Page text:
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FIDIC Red Book: Delayed drawings, sub-clauses 8.4(e) and 20.1 – how do they relate to each other?

21st November 2011

By: Creamer Media Reporter


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In January this year we published an article entitled “FIDIC Red Book: Contractor’s claim for incorrectly detailed drawings: what does the contract imply?” This examined the contractor’s remedies in the event that he is delayed and/or incurs costs as a result of such errors. It further highlighted the following and very important difference and is stated in the following context:
“We quite often find contractors trying to force a claim for an error in the design based on sub-clause 1.9 (delayed drawings or instructions) for the simple reason that this provision in sub-clause 1.8 (care and supply of documents) is often overlooked. The difference, although it may appear obvious, between a claim for a delayed drawing or instruction and one based on an error in the drawing is quite large but the effect may be the same. The consequences of the contractor not notifying the engineer of an error or defect which it has discovered will be at its own risk.” (Own emphasis)


This article examines the claims provisions in FIDIC where a drawing or instruction is late.

The relevant provisions of FIDIC


Clause 1.9 (Delayed drawings or instructions) states that the contractor shall give notice to the engineer whenever the works are likely to be delayed or disrupted if any necessary drawing or instruction is not issued to the contractor within a particular time, which shall be reasonable. It states that the notice shall include the following details: (i) details of the necessary drawing or instruction, (ii) details of why and by when it should be issued, and (iii) details of the nature and amount of the delay or disruption likely to be suffered if it is late.

The clause goes on to state that, if the contractor then suffers a delay as a result of a failure of the engineer to issued the notified drawing or instruction within a time which is reasonable and is specified in the notice with supporting details, the contractor shall then be entitled, subject to clause 20.1 (contractor’s claims) to (i) an extension of time under sub-clause 8.4, and (ii) payment of any cost and reasonable profit.

The effects of this clause

This clause contains a pre-emptive provision – it obliges the contractor to notify the engineer that it is of the view that the works may be delayed or disrupted if the engineer does not provide the contractor with a necessary drawing or instruction within a reasonable time. Secondly, if the engineer failed to comply with this notice and the contractor does suffer a delay or incurs a cost, he may make a claim under this clause, as read with sub-clause 8.4(b), (e) and 20.1.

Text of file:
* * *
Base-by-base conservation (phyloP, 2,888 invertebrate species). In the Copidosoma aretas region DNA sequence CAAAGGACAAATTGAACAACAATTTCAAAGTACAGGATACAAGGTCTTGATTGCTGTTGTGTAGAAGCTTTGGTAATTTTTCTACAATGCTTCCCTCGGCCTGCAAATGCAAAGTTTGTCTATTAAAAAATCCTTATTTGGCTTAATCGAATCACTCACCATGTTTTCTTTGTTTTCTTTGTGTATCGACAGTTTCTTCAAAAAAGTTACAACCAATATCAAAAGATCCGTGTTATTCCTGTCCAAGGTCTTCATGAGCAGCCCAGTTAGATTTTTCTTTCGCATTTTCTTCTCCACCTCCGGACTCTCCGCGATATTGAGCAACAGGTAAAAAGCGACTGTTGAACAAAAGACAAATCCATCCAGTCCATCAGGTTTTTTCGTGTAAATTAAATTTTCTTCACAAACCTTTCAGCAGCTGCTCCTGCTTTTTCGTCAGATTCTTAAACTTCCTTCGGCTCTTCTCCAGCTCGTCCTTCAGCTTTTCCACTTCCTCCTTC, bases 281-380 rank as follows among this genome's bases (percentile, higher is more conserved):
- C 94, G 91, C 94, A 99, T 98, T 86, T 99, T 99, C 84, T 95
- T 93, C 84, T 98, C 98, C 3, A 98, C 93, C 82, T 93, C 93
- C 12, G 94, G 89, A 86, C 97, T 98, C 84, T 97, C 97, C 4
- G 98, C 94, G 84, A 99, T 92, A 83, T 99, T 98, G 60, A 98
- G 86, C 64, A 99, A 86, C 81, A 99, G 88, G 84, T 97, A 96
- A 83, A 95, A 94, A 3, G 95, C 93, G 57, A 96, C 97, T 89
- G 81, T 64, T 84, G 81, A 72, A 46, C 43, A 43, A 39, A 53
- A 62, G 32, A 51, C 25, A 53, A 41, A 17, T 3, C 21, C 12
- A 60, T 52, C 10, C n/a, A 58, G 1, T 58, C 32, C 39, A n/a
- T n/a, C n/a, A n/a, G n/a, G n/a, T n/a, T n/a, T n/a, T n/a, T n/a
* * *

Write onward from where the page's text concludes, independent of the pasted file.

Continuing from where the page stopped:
This effect of clause is as follows: It is a pre-warning procedure. If, for example the programme indicates that certain drawings/instructions will be issued by a certain date, the contractor has to anticipate this date. If he is of the view that the engineer will not issue those drawings or instructions by that date, it has to give it a reasonable time within which to issue it.

From our experience contractor’s generally miss the boat when claiming under this clause and typically make the following mistakes:

• They discover too late that a drawing or instruction is needed to complete the works. The contractor has to take into account lead times to procure certain items, the details of which may only be apparent in the drawing or instruction;

• They then do not draft a notice which sets out the details of the drawing or instruction, nor do they include details why and by when it should be issued;

• They generally do not allow the engineer a reasonable time to issue the drawing or instruction. This is a classic example where the contractor tries to make urgency on his part the engineer’s problem. Of course, the term ‘reasonable’ denotes a more factual enquiry to establish whether the contractor is the author of its own misfortune or whether he was proactively managing the contract to avoid this risk.

Therefore, clause 1.9 is a condition precedent. It is the means by which the obligation to provide a drawing or instruction is imposed on the Engineer. The second notice serves to advise that the delay has been incurred could also be the same letter as the clause 20.1 notice. The reason for the sanction for not providing the various notices, the condition precedent in clause 1.9 first notice and the resolutive condition (the time bar) in clause 20.1 is that it (the giving of the notice) gives the employer/engineer an opportunity to mitigate his position. That is to avoid or reduce the effect of the potential delay. If there is no notice he may not be able to mitigate.


Contracts are risk management tools, and, if used correctly go a long way in mitigating and even completely avoiding some risks. This holds true at a contract negotiation stage and at the execution stage. Not only does FIDIC provide ‘after the fact’ claims provisions for delays but the contract may be used proactively to prompt the engineer into action, such as is the case in this clause.


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